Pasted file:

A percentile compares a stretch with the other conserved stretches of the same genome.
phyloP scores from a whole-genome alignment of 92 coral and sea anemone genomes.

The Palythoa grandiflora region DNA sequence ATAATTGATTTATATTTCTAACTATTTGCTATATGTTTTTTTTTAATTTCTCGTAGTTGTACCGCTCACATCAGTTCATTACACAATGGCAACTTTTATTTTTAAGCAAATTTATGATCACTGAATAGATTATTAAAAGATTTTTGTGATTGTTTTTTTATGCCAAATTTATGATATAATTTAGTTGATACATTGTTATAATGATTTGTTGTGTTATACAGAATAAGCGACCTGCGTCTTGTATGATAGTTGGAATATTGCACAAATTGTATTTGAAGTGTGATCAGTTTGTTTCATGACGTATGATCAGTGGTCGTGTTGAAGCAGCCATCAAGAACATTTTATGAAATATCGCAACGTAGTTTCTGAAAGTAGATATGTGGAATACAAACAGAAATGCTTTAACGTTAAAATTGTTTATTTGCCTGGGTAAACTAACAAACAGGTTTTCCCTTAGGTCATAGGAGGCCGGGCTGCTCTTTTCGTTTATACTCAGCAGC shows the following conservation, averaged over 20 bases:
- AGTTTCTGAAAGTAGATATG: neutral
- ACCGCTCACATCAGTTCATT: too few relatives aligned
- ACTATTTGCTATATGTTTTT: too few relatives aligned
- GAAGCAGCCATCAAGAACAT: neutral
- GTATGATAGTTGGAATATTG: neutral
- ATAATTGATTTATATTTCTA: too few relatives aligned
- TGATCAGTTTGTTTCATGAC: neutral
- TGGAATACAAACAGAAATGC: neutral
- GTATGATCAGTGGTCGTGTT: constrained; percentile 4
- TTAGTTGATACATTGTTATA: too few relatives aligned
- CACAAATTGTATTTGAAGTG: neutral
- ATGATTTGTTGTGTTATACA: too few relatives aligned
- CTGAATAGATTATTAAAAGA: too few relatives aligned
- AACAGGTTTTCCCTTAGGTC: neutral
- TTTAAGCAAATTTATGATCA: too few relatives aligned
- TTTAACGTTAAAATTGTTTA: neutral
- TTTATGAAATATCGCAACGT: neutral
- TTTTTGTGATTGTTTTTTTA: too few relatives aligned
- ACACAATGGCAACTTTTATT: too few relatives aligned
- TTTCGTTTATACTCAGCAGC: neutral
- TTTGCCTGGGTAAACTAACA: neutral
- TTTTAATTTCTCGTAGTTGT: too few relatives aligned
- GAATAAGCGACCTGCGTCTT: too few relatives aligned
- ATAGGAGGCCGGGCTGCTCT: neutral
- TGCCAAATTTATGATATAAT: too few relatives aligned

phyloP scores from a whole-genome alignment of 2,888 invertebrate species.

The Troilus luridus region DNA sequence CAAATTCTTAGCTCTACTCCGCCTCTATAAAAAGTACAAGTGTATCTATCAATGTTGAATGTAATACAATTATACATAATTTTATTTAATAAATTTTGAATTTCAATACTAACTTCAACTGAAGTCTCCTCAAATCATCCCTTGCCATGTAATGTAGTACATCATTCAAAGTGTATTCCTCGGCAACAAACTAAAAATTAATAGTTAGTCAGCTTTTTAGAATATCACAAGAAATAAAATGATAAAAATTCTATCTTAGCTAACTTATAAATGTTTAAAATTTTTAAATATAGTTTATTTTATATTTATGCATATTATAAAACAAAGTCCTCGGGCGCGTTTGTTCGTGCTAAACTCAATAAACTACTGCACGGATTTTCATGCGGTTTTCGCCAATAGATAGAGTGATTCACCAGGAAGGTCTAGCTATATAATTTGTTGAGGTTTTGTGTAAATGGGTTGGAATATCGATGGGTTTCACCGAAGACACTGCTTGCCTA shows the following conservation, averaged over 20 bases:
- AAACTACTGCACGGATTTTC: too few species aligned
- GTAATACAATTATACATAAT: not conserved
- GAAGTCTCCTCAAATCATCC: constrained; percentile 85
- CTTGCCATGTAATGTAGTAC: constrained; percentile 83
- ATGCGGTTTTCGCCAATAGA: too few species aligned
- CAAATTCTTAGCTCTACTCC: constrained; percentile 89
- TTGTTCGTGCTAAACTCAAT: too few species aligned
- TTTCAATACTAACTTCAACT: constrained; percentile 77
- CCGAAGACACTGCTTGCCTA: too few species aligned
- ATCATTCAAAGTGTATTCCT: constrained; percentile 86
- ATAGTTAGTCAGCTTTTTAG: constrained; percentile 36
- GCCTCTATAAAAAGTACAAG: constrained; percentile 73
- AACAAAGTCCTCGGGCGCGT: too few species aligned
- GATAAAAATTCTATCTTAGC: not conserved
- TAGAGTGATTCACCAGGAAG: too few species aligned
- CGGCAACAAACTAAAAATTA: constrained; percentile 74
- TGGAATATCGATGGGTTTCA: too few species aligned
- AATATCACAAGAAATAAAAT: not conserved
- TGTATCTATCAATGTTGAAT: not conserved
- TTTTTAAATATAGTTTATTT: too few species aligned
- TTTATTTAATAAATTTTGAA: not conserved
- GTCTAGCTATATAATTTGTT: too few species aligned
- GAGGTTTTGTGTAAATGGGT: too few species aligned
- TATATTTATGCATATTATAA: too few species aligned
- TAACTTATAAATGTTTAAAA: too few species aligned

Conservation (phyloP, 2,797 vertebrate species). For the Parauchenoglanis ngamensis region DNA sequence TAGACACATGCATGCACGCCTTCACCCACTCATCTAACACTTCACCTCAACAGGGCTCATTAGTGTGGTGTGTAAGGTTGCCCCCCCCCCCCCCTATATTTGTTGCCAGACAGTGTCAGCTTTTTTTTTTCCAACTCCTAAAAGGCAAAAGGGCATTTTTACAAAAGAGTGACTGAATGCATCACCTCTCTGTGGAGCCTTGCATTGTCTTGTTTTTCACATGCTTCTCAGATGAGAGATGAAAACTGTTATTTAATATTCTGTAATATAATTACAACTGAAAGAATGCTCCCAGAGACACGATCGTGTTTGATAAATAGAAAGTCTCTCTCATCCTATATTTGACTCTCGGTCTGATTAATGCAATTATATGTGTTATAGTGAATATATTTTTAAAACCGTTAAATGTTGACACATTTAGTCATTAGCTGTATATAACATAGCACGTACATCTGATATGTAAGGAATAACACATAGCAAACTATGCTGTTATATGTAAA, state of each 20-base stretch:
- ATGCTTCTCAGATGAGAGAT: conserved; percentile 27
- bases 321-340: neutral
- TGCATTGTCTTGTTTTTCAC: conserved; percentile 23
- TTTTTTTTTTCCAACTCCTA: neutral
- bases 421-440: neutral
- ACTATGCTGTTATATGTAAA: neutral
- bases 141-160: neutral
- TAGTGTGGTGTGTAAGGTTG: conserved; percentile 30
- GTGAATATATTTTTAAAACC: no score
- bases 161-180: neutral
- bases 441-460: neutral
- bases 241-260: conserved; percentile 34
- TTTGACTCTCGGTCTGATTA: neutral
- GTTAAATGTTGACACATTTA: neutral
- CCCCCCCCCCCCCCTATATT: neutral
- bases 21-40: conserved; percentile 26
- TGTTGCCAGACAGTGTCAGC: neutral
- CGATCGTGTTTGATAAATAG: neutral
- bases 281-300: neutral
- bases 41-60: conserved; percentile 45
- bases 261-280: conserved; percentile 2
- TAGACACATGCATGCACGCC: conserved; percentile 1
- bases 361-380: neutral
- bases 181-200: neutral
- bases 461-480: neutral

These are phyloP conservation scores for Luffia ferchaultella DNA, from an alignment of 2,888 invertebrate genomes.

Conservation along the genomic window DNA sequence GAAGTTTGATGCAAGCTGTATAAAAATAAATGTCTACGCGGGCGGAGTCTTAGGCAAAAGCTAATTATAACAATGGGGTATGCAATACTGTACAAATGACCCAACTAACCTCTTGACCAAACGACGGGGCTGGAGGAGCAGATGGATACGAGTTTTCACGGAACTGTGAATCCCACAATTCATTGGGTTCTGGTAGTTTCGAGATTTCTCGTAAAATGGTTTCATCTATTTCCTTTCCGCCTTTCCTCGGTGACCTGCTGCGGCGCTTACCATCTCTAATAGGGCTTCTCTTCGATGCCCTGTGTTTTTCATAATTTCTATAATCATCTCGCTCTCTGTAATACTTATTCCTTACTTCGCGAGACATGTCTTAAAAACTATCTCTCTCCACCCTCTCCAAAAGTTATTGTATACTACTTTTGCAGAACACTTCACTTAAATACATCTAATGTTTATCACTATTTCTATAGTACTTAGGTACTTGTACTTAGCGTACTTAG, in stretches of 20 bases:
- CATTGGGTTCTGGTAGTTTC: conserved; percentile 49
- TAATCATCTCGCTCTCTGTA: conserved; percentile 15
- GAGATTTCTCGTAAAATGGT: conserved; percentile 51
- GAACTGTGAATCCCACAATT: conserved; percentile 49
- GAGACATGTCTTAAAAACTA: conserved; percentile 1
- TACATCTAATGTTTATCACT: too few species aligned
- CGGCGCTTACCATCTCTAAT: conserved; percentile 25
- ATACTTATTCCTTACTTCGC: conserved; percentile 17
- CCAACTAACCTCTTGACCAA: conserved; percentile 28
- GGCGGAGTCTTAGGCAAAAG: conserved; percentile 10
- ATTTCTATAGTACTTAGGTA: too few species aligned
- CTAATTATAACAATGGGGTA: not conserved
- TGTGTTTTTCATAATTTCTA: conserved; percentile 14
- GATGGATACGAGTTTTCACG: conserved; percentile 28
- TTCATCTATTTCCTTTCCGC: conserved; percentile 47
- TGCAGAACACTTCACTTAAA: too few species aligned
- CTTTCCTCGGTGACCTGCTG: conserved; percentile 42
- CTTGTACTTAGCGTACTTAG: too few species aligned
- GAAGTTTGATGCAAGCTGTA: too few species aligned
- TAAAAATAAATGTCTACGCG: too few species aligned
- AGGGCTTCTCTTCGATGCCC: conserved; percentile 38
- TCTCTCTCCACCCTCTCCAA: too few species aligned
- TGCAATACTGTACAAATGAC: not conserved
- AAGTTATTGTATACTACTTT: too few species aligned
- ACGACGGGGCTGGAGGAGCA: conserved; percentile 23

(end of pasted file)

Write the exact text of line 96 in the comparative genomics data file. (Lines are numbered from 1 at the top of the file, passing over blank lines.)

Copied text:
- TGTGTTTTTCATAATTTCTA: conserved; percentile 14